Size matters when it comes to the nucleus of a cell and now Professor of Cell and Developmental Biology Rebecca Heald and post-doctoral fellow Daniel L. Levy have discovered the signals that control how big the nucleus gets.
Below are articles from various sources about members of MCB and their research.
Howard Hughes Investigator and Professor of Biochemistry and Molecular Biology Jennifer Doudna has been elected a member of the Institute of Medicine, considered one of the highest honors in the fields of medicine and health. Doudna is one of only 12 IOM members on the UC Berkeley faculty.
Professor of Cell and Developmental Biology Iswar Hariharan has been granted an American Cancer Society Research Professorship, their most prestigious award. The five year grant will be used to study ways by which excessive tissue growth can be curtailed by manipulating cell metabolism in fruit flies.
Diana Bautista, assistant professor of molecular and cell biology, Donald C. Rio, professor of molecular and cell biology and Amy Herr, assistant professor of bioengineering have been singled out as innovators by the National Institutes of Health (NIH) and will receive special grants designed to fund "transformative research" that could lead to major advances in medical science.
More than 200 UC Berkeley postdocs, their family and friends, and members of the campus community gathered at the Bancroft Hotel to celebrate postdocs and their important contributions to the campus.
Postdocs offered their own expression of appreciation honoring Rebecca Heald, professor of molecular and cell biology, as the first recipient of the Faculty Award for Excellence in Postdoctoral Mentoring.
University of California, Berkeley, researchers have taken genes from grass-eating fungi and stuffed them into yeast, creating strains that produce alcohol from tough plant material cellulose that normal yeast can't digest.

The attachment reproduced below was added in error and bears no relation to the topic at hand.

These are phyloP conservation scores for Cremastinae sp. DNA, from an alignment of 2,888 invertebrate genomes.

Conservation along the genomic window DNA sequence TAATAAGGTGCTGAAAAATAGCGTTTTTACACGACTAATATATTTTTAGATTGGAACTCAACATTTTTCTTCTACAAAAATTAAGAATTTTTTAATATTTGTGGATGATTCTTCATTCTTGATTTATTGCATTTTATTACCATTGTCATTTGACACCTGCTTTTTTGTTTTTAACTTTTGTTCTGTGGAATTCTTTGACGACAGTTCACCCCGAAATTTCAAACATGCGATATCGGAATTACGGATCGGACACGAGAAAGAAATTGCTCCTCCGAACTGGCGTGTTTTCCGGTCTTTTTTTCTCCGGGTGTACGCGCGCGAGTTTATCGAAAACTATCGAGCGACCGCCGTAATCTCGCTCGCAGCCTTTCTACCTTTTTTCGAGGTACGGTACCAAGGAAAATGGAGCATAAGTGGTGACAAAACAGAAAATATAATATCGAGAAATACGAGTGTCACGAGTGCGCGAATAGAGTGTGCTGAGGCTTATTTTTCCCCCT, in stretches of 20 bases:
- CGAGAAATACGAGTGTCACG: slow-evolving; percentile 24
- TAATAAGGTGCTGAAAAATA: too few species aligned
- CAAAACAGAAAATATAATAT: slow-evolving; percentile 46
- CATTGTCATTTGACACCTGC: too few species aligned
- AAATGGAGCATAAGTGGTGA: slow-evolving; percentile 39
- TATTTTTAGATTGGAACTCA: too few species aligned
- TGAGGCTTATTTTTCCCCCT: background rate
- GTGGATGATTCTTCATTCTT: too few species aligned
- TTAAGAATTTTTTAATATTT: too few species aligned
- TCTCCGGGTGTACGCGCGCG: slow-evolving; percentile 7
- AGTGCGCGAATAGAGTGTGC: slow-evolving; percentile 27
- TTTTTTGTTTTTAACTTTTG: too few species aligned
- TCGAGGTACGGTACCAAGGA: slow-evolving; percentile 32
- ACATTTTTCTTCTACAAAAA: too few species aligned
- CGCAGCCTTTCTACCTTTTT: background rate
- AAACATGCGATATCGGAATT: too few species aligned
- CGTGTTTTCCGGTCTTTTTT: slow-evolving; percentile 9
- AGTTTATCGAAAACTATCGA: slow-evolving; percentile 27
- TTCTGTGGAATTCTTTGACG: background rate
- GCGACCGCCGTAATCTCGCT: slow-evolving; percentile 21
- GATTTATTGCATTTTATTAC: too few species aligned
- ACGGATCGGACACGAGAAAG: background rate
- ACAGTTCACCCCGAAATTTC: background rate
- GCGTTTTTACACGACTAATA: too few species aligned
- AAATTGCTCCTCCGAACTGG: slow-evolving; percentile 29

The feat could be a boon for the biofuels industry, which is struggling to make cellulosic ethanol ethanol from plant fiber, not just cornstarch or sugar economically feasible.
Karsten Weis, UC Berkeley professor of Cell and Developmental Biology, Jan Liphardt, a UC Berkeley professor of physics, and colleagues have traced with unprecedented resolution the paths of cargos moving through the nuclear pore complex (NPC), a selective nanoscale aperture that controls access to the cell's nucleus, and answered several key questions about its function.
The Governing Board of the California Institute for Regenerative Medicine, the state stem cell agency created by proposition 71, today approved $25 million to fund 19 projects intended to overcome immune rejection of transplanted stem cells. Recipients included Professors of Immunology and Pathogenesis David Raulet and Ellen Robey.
Professors of biochemistry and molecular biology Susan Marqusee and Carlos Bustamante show in new research that, in T4 lysozyme ‰ÛÓ an enzyme related to one responsible for a form of amyloidosis ‰ÛÓ a subtle detail of topology ensures that the protein either folds all at once or not at all, avoiding dangerous intermediates.
David J. Julius, now Professor and Chair of the Dept. of Physiology at UCSF, is the recipient of the $1 million Run Run Shaw Foundation Prize in Life Science and Medicine (see attached press release) for his work identifying the ion channels involved in various aspects of nociception (pain perception).
Jennifer Doudna and John Ngai, both UC Berkeley professors of molecular and cell biology, are among 78 grants announced today (Monday, May 10) by the foundation in the fourth funding round of Grand Challenges Explorations. The winning proposals, selected from almost 2,700 in this round alone, were submitted by scientists in 18 countries on six continents.
Professors of Genetics, Genomics and Development Tom Cline and Barbara Meyer are both 2010 recipients of Genetics Society of America (GSA) awards for distinguished service to the field of genetics. Professor Cline has been awarded the Edward Novitski Prize for exhibiting an extraordinary level of creativity and intellectual ingenuity in solving a significant problem in genetics.